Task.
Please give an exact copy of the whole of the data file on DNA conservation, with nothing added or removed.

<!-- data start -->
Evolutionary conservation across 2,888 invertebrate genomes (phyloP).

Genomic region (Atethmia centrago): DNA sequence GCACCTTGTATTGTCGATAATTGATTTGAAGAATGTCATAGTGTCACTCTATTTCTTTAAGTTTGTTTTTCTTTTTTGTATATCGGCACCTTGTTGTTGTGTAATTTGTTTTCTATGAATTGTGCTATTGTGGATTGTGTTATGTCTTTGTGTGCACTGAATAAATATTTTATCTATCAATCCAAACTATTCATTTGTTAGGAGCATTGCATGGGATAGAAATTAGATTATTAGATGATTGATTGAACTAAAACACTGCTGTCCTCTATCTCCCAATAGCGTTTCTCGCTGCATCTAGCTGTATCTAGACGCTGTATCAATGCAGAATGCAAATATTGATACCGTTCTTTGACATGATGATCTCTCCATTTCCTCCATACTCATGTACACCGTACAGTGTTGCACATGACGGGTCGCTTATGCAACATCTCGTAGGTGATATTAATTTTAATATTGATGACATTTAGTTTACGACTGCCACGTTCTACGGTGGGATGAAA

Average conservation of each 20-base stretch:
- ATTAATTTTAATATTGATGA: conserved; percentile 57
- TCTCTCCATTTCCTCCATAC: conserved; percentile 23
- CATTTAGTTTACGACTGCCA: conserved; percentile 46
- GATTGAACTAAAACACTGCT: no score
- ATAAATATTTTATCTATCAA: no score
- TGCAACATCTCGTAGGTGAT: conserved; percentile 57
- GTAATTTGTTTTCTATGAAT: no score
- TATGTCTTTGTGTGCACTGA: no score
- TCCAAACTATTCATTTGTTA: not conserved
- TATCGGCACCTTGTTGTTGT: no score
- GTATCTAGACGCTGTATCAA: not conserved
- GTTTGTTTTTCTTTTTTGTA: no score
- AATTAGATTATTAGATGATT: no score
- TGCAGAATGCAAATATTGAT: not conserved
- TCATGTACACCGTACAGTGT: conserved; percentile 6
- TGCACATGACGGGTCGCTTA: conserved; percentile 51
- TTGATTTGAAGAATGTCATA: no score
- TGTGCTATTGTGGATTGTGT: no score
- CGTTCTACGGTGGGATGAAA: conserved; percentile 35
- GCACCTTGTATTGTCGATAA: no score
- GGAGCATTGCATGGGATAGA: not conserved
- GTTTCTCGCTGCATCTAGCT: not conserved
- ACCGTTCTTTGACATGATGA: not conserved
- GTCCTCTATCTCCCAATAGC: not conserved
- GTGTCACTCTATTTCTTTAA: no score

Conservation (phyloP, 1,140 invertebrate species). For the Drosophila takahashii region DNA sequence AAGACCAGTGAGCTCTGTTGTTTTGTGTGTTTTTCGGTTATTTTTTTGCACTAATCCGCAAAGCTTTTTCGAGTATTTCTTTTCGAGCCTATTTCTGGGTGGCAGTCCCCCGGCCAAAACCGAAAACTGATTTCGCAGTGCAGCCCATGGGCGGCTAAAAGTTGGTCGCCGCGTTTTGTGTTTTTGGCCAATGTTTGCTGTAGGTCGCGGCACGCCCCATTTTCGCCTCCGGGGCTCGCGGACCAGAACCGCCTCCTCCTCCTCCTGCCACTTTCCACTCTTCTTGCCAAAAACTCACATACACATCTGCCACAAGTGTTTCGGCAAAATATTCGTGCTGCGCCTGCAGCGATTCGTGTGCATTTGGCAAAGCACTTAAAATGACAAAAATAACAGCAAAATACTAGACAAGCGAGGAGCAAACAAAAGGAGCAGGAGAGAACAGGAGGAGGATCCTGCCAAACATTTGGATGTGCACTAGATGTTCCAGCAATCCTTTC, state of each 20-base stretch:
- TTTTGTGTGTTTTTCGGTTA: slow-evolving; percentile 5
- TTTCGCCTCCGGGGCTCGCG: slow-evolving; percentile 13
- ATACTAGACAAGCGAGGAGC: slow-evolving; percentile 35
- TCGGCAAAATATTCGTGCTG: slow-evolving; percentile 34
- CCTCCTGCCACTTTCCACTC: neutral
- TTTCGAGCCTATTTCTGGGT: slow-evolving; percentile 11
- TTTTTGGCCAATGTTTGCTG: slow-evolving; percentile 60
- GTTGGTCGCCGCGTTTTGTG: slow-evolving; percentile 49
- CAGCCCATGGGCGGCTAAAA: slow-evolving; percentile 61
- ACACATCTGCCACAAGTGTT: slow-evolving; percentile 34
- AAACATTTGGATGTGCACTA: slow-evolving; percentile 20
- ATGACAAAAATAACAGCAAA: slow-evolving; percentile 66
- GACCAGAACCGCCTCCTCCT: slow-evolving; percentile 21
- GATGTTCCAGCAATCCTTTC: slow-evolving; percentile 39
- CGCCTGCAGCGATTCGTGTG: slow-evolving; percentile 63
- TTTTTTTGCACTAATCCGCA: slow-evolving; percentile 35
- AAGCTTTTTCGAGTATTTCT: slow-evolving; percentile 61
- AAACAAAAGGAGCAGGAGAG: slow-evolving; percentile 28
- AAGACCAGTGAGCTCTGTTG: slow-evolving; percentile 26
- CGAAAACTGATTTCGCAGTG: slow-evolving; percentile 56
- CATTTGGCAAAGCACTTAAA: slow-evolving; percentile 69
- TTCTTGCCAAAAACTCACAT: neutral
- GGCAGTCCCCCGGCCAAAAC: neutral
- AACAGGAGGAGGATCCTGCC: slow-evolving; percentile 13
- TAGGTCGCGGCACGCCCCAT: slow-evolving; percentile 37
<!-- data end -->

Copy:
Evolutionary conservation across 2,888 invertebrate genomes (phyloP).

Genomic region (Atethmia centrago): DNA sequence GCACCTTGTATTGTCGATAATTGATTTGAAGAATGTCATAGTGTCACTCTATTTCTTTAAGTTTGTTTTTCTTTTTTGTATATCGGCACCTTGTTGTTGTGTAATTTGTTTTCTATGAATTGTGCTATTGTGGATTGTGTTATGTCTTTGTGTGCACTGAATAAATATTTTATCTATCAATCCAAACTATTCATTTGTTAGGAGCATTGCATGGGATAGAAATTAGATTATTAGATGATTGATTGAACTAAAACACTGCTGTCCTCTATCTCCCAATAGCGTTTCTCGCTGCATCTAGCTGTATCTAGACGCTGTATCAATGCAGAATGCAAATATTGATACCGTTCTTTGACATGATGATCTCTCCATTTCCTCCATACTCATGTACACCGTACAGTGTTGCACATGACGGGTCGCTTATGCAACATCTCGTAGGTGATATTAATTTTAATATTGATGACATTTAGTTTACGACTGCCACGTTCTACGGTGGGATGAAA

Average conservation of each 20-base stretch:
- ATTAATTTTAATATTGATGA: conserved; percentile 57
- TCTCTCCATTTCCTCCATAC: conserved; percentile 23
- CATTTAGTTTACGACTGCCA: conserved; percentile 46
- GATTGAACTAAAACACTGCT: no score
- ATAAATATTTTATCTATCAA: no score
- TGCAACATCTCGTAGGTGAT: conserved; percentile 57
- GTAATTTGTTTTCTATGAAT: no score
- TATGTCTTTGTGTGCACTGA: no score
- TCCAAACTATTCATTTGTTA: not conserved
- TATCGGCACCTTGTTGTTGT: no score
- GTATCTAGACGCTGTATCAA: not conserved
- GTTTGTTTTTCTTTTTTGTA: no score
- AATTAGATTATTAGATGATT: no score
- TGCAGAATGCAAATATTGAT: not conserved
- TCATGTACACCGTACAGTGT: conserved; percentile 6
- TGCACATGACGGGTCGCTTA: conserved; percentile 51
- TTGATTTGAAGAATGTCATA: no score
- TGTGCTATTGTGGATTGTGT: no score
- CGTTCTACGGTGGGATGAAA: conserved; percentile 35
- GCACCTTGTATTGTCGATAA: no score
- GGAGCATTGCATGGGATAGA: not conserved
- GTTTCTCGCTGCATCTAGCT: not conserved
- ACCGTTCTTTGACATGATGA: not conserved
- GTCCTCTATCTCCCAATAGC: not conserved
- GTGTCACTCTATTTCTTTAA: no score

Conservation (phyloP, 1,140 invertebrate species). For the Drosophila takahashii region DNA sequence AAGACCAGTGAGCTCTGTTGTTTTGTGTGTTTTTCGGTTATTTTTTTGCACTAATCCGCAAAGCTTTTTCGAGTATTTCTTTTCGAGCCTATTTCTGGGTGGCAGTCCCCCGGCCAAAACCGAAAACTGATTTCGCAGTGCAGCCCATGGGCGGCTAAAAGTTGGTCGCCGCGTTTTGTGTTTTTGGCCAATGTTTGCTGTAGGTCGCGGCACGCCCCATTTTCGCCTCCGGGGCTCGCGGACCAGAACCGCCTCCTCCTCCTCCTGCCACTTTCCACTCTTCTTGCCAAAAACTCACATACACATCTGCCACAAGTGTTTCGGCAAAATATTCGTGCTGCGCCTGCAGCGATTCGTGTGCATTTGGCAAAGCACTTAAAATGACAAAAATAACAGCAAAATACTAGACAAGCGAGGAGCAAACAAAAGGAGCAGGAGAGAACAGGAGGAGGATCCTGCCAAACATTTGGATGTGCACTAGATGTTCCAGCAATCCTTTC, state of each 20-base stretch:
- TTTTGTGTGTTTTTCGGTTA: slow-evolving; percentile 5
- TTTCGCCTCCGGGGCTCGCG: slow-evolving; percentile 13
- ATACTAGACAAGCGAGGAGC: slow-evolving; percentile 35
- TCGGCAAAATATTCGTGCTG: slow-evolving; percentile 34
- CCTCCTGCCACTTTCCACTC: neutral
- TTTCGAGCCTATTTCTGGGT: slow-evolving; percentile 11
- TTTTTGGCCAATGTTTGCTG: slow-evolving; percentile 60
- GTTGGTCGCCGCGTTTTGTG: slow-evolving; percentile 49
- CAGCCCATGGGCGGCTAAAA: slow-evolving; percentile 61
- ACACATCTGCCACAAGTGTT: slow-evolving; percentile 34
- AAACATTTGGATGTGCACTA: slow-evolving; percentile 20
- ATGACAAAAATAACAGCAAA: slow-evolving; percentile 66
- GACCAGAACCGCCTCCTCCT: slow-evolving; percentile 21
- GATGTTCCAGCAATCCTTTC: slow-evolving; percentile 39
- CGCCTGCAGCGATTCGTGTG: slow-evolving; percentile 63
- TTTTTTTGCACTAATCCGCA: slow-evolving; percentile 35
- AAGCTTTTTCGAGTATTTCT: slow-evolving; percentile 61
- AAACAAAAGGAGCAGGAGAG: slow-evolving; percentile 28
- AAGACCAGTGAGCTCTGTTG: slow-evolving; percentile 26
- CGAAAACTGATTTCGCAGTG: slow-evolving; percentile 56
- CATTTGGCAAAGCACTTAAA: slow-evolving; percentile 69
- TTCTTGCCAAAAACTCACAT: neutral
- GGCAGTCCCCCGGCCAAAAC: neutral
- AACAGGAGGAGGATCCTGCC: slow-evolving; percentile 13
- TAGGTCGCGGCACGCCCCAT: slow-evolving; percentile 37